It was a cold day in March. The feeble late-winter sun had sent crusts of snow retreating to the edges of things. I remember staring out my office window at a fly on the ledge. Gusting drafts buffeted the poor bugger as it struggled to hang on, its ephemeral wings flickered by a force that couldn’t touch me behind the industrial glass. It moved periodically in what seemed like an affirmation that it still held the spark of life.
I paused, sipped some green tea, and turned back to my monitors as a warm, dull ache suffused my organs. I wanted to laugh, but the shockingly obvious allegory had me closer to tears.
In this strangely unremarkable moment, some dark, recessed part of me knew that my job satisfaction had permanently drifted beyond grasp. It was lost in a tea-inflected sigh. But I am literally of two minds and the bright, crackling, conscious part of my brain continued on as if that little earthquake had never happened. I continued to work through the seasons, into spring and through summer, around to autumn and back toward winter. And life was good. There was nothing that I could legitimately complain about, especially in the scope of worldwide livelihood, but humans are terrible at acting according to that type of comparison.
One of my great flaws is my inability to compartmentalize. If something is off the rails in one part of my life it affects all other aspects. For example, I could be on vacation in Disney World or immersed in the cultural jewels of some far-off place, and if there was a particular thorny project at work traveling with me would be akin to traveling with a ghost. My mind continuously drifts back to the problem – despite the beauty or fun about me – even though I have no power to act on it. This is an awful neurosis, as it usually means I need to have everything in order before I can fully enjoy my surroundings.
In the dark recesses of my mind, the realization I’d had pushed against the boundaries of my willfully oblivious lobes. And it was seeping into the rest of my life.
The First 6.5 Years
Coming out of school with a bachelor’s degree in creative writing and psychology, it was a great job, a lucky job, to land. Technical writer was by no means my definition of a dream career, but I still can’t define that to this day. I didn’t need to relocate and the people, corporate philosophy, and campus hit on all cylinders. I ascended the corporate ladder fairly quickly, managing a team of more than 20 writers by my three year anniversary. There were moments when I was on top of the world. Looking back today, my first workday after leaving the job, I see that it was an accomplishment high. It was never from the work.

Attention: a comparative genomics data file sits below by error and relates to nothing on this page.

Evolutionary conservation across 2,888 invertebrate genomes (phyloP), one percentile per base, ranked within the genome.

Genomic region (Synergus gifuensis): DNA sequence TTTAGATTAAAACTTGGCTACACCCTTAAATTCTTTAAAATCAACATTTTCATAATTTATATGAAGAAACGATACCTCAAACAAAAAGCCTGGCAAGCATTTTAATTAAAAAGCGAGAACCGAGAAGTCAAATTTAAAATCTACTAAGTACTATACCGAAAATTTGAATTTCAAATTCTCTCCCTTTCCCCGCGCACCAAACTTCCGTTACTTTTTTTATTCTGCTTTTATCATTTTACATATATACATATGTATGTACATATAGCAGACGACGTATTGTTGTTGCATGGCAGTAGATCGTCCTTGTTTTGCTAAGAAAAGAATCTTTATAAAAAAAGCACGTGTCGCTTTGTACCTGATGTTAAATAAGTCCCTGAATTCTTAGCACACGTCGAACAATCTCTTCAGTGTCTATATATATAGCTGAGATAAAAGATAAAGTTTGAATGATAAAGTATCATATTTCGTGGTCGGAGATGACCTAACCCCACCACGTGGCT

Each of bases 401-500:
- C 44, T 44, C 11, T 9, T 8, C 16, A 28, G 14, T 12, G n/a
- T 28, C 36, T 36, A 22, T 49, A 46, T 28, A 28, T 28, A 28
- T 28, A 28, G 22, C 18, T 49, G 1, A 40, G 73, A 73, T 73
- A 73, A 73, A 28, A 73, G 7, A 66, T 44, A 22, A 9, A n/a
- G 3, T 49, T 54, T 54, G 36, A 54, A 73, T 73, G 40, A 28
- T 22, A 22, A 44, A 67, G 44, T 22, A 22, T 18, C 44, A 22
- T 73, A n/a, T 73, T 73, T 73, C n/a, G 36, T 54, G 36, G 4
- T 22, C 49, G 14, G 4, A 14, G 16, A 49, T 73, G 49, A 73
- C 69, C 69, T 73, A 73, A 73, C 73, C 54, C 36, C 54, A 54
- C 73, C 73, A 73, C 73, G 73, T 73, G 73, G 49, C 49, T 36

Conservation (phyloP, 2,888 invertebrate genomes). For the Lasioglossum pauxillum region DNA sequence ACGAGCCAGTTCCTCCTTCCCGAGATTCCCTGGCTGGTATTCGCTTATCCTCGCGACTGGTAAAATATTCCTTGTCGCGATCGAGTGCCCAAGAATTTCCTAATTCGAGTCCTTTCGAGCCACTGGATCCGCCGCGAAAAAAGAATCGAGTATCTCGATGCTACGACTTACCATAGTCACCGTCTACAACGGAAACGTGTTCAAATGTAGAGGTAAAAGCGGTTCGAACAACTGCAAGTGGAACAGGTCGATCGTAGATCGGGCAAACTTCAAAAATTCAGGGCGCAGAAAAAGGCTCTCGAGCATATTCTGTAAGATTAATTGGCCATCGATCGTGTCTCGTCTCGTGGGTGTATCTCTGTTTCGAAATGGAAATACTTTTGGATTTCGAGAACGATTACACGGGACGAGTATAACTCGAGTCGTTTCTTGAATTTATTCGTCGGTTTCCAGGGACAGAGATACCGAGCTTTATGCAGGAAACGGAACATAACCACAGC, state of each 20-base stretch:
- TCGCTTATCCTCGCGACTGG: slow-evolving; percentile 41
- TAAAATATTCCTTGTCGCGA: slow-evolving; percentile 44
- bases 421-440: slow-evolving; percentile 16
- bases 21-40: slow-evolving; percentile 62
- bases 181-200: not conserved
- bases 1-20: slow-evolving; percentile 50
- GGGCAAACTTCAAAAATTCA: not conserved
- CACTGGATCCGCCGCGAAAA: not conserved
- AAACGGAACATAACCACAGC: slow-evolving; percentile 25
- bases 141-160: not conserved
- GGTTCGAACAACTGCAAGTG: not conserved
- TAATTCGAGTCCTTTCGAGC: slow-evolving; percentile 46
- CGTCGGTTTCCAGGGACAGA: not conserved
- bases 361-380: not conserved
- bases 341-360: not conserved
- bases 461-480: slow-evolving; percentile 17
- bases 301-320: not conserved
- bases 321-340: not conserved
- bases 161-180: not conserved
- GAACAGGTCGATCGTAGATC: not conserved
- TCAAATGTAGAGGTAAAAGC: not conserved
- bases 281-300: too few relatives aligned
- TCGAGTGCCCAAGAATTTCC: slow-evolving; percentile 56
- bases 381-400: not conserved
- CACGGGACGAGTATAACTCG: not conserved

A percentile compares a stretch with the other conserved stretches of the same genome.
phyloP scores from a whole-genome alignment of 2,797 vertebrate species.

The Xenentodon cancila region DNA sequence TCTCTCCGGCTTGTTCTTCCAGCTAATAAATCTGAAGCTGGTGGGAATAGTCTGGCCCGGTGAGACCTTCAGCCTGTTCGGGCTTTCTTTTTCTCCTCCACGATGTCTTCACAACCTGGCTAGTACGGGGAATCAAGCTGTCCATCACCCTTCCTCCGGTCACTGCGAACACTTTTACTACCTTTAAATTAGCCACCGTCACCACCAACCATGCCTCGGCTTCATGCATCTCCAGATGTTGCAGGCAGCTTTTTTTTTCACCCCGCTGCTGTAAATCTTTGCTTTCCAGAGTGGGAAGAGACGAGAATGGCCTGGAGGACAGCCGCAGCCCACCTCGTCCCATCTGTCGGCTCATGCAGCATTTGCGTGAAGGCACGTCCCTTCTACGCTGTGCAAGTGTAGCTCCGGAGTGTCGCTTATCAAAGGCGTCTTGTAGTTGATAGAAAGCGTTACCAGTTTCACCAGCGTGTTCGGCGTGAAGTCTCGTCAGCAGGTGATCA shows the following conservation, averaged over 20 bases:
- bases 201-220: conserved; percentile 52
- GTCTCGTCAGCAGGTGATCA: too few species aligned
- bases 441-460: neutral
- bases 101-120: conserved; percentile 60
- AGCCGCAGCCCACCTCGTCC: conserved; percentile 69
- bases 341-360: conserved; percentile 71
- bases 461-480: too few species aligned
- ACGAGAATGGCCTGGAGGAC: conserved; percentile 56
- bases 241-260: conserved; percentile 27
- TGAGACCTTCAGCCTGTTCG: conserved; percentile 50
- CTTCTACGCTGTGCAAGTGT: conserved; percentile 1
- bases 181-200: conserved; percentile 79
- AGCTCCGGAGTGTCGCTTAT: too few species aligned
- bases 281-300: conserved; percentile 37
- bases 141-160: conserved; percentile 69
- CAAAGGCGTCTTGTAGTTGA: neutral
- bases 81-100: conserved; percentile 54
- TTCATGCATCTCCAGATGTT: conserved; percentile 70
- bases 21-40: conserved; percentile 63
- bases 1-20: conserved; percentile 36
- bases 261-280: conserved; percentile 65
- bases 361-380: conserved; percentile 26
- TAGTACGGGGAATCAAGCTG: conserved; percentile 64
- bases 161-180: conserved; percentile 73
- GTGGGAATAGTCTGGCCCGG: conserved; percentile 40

As the years went by Sarah and I traveled more. Each return to the office was harder. I started to feel malaise, lifeless, dull. The rungs on the ladder ran out. I was conscious of the difference in myself from when I started at the job: eyes gleaming, loquacious, wrestling challenges with ease born from a curious confidence. Those things had blown away with the March wind.
I opted for a role change within the company, hoping that a change of scenery and duties would inject me with some life. Leaving would be harder. The new position was higher stress, higher pressure, and closer to the sun. I swiftly realized that far from locking away that pesky realization, the role change threw open the doors to its cell. A larger change would be required, one that would shoot fault lines beneath our comfortable, happy suburban life.
I vividly recall the feeling of being trapped. I wanted something else, but it was an undefined sensation more than an actionable plan. I shot down every idea Sarah or I came up with. Not realistic, not feasible, I don’t have the skills, too risky, etc. I laboriously built my own cell. Finally, one night over Belgian beers, an idea stuck. Sarah said, “What about travel writing?” It wasn’t the first time I’d considered it, but in the midst of a buzz the idea bloomed. She lavished my writing with praise, and it is her belief in my talents that ultimately resulted in my belief in them too.
A week later I started Traveling Savage. I knew nothing about running a blog, but I’m the type of person who just needs to jump into things to get it going. We hashed out travel ideas, forecasted budgets, crafted savings plans, and changed our lifestyle. The rest is documented here on this blog.
This past Friday, I quit my job. The great, lucky job to land. Many people would scoff at the irresponsibility, the thanklessness of my decision. Many would kill for the job I gave up. But I am neither thankless nor irresponsible. I owe the opportunity to pursue the Traveling Savage project to my previous job, but also to my own planning, determination, and talents. My irresponsibility ended when I stopped ignoring that realization hanging on like a half-frozen fly in the dark, recessed part of my mind.
This is a requiem for a wonderful job at a wonderful company. This is just my story, a small tale of self-actualization and dream catching.
Listening to: Emancipator
Original photo by macloo via Flickr under Creative Commons